coastal plain of the Gulf of Mexico, heavily concentrated on the
    Mississippi alluvial plain, and along major river basins [21,36].

    Publications in which sugarberry is listed as a dominant or codominant
    include:

    Woody vegetation of an old-growth creekbottom forest in north-central
    Texas. [41]
    Quadrat study of a bottomland forest in St. Martin Parish, Louisiana. [50]
    Woody species composition of the upper San Antonio River gallery
    forest. [6]
    Productivity and composition of a bald cypress-water tupelo site and a
    bottomland hardwood site in a Louisiana swamp. [10]
    Vegetative analysis of the floodplain of the Trinity River, Texas. [42]
    Plant communities of the Santa Ana National Wildlife Refuge, Texas. [62]
    The distribution of woody species in the Guadalupe River floodplain
    forest in the Edwards Plateau of Texas. [20]
    Soils and Topography
    provided by Silvics of North America
    Sugarberry is most common on Inceptisols and Entisols found in broad flats or shallow sloughs within flood plains of major southern rivers (9), but will grow under a considerable range of soil and moisture conditions. It is widely distributed on bottom lands except in deep swamps and is found to a minor extent on upland sites. It is also common on deep moist soils derived from limestones, notably in the Black Belt of Alabama (10).

Associations

    Associated Forest Cover
    provided by Silvics of North America
    Sugarberry appears with the following forest cover types (11): Cottonwood (Society of American Foresters Type 63), Sweetgurn-Willow Oak (Type 92), Sugarberry-American Elm-Green Ash (Type 93), Sycamore-Sweetgurn-American Elm (Type 94), Black Willow (Type 95), and Overcup Oak-Water Hickory (Type 96).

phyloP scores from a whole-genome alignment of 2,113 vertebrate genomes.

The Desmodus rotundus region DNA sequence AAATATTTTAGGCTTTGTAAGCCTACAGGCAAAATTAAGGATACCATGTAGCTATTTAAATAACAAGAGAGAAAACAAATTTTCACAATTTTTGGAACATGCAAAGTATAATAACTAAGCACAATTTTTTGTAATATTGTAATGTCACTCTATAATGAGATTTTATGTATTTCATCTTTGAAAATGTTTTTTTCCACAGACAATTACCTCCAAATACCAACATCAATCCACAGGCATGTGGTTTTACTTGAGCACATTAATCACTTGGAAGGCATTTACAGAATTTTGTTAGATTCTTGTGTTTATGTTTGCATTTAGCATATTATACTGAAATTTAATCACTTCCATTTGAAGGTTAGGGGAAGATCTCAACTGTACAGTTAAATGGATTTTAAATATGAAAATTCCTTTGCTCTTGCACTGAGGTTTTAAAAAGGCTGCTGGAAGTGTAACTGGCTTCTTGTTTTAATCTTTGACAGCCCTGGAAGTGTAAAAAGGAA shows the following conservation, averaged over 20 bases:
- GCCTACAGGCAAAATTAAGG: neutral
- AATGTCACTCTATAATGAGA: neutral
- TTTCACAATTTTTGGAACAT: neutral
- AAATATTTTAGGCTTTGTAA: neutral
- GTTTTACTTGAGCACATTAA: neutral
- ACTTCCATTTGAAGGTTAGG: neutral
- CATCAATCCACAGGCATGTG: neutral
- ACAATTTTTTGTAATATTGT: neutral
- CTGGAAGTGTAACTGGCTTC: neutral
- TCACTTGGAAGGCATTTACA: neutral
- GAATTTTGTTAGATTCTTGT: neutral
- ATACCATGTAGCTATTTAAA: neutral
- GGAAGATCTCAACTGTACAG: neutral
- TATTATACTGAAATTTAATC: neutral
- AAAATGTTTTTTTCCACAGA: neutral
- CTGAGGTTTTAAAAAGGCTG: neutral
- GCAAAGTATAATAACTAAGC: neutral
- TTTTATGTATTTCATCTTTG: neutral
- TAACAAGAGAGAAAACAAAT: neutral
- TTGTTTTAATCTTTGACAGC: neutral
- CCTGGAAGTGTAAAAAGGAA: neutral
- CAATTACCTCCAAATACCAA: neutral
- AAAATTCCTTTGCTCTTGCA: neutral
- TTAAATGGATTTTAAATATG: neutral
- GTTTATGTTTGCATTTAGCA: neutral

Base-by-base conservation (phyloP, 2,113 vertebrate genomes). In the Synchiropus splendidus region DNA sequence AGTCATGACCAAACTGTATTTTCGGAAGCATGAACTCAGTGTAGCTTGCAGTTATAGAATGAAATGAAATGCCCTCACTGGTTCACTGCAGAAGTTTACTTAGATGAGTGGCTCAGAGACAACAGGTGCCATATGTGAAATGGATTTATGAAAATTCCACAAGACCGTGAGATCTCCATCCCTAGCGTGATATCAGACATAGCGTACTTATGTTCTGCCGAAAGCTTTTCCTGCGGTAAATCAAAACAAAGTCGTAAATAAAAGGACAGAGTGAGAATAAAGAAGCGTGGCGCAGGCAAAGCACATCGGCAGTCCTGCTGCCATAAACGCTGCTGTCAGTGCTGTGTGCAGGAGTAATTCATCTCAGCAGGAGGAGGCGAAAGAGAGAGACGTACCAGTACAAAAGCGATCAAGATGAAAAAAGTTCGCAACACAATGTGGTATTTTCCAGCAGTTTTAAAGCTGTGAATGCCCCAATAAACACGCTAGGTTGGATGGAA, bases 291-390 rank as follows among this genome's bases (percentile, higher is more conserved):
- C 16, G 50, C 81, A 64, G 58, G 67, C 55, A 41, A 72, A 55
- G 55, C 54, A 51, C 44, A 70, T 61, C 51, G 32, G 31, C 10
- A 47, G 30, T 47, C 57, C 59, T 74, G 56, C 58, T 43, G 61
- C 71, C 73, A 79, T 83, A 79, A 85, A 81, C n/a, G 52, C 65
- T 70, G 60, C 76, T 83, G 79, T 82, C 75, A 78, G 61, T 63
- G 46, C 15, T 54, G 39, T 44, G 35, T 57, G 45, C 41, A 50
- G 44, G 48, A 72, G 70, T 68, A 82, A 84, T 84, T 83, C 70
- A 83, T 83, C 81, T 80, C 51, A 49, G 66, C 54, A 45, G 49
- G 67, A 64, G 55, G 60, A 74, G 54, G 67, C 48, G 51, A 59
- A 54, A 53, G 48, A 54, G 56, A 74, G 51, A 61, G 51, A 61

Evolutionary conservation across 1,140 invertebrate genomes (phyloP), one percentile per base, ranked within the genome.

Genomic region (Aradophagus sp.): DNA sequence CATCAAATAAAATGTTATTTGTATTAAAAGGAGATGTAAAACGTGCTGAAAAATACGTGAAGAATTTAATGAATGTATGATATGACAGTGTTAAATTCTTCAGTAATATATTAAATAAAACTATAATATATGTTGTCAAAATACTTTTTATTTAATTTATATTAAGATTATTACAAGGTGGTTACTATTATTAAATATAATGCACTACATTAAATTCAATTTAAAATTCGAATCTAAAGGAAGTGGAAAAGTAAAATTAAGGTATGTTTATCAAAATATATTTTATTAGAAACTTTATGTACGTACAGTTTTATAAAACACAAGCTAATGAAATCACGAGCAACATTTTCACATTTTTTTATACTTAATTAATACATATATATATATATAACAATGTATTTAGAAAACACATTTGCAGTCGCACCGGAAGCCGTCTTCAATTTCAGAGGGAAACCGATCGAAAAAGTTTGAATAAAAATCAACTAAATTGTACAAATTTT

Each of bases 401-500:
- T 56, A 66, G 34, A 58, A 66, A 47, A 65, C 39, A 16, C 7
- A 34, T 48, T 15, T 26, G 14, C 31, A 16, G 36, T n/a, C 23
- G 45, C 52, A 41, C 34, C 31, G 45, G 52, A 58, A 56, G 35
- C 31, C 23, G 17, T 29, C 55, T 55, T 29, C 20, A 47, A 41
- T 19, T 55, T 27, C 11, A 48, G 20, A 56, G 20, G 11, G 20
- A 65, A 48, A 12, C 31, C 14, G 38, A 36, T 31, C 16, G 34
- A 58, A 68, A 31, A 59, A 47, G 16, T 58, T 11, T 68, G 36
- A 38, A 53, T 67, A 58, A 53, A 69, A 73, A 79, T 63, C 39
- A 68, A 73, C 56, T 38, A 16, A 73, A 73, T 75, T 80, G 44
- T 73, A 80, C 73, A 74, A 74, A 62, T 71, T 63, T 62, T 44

Other tree associates are cedar elm (Ulmus crassifolia), winged elm (U. alata), water oak Quercus nigra), blackgum (Nyssa sylvatica), persimmon (Diospyros virginiana), honeylocust (Gleditsia triacanthos), red maple (Acer rubrum), and boxelder (A. negundo). Some important noncommercial tree and shrub associates are swamp-privet (Forestiera acuminata), roughleaf dogwood (Cornus drummondii), and hawthorn (Crataegus spp.).

Diseases and Parasites

    Damaging Agents
    provided by Silvics of North America
    The bark is thin and easily injured by fire. A light burn kills back reproduction. Heavier bums may kill even the largest trees and wound others, making them subject to serious butt rot, which in sugarberry advances rapidly. Butt rot is a common name used to indicate the area of the decay in the butt log which may be caused by any one of 30 or more species of fungi belonging to the genera Fomes, Polyporus, Hericium, and Plyeurotus.

    Ice also causes heavy damage to the crowns, breaking the main stem and branches which reduces growth and creates wounds that allow entrance of rot-causing fungi. There are some other diseases of the twigs and leaves, but none are of major importance.

    Eastern mistletoe (Phoraedendron flavescens) may cause serious damage in the western part of its range (7). A number of scales attack the twigs, small branches, and sometimes the trunks, but none are considered very damaging. Leaf petiole galls caused by the hackberry petiole gall maker (Pachypsylla venusta) are common. In recent years, defoliation of large acreages in several Southern States by larvae of the hackberry butterfly (Asterocampa celtis) have been reported (12). No deaths or crown die-back among the trees was observed in the following years. Research has shown that the hackberry butterfly can be controlled by spraying trees with certain registered insecticides (8).

General Ecology

    Fire Management Considerations
    provided by Fire Effects Information System Plants
    More info for the terms: basal area, succession

    Sugarberry occurs as scattered individuals in Florida pine flatwoods
    that are usually maintained by fire. When fire is eliminated,
    succession usually proceeds to either southern mixed hardwoods or
    bayhead communities, with a concomitant increase in basal area of
    sugarberry [38].
    Life Form
    provided by Fire Effects Information System Plants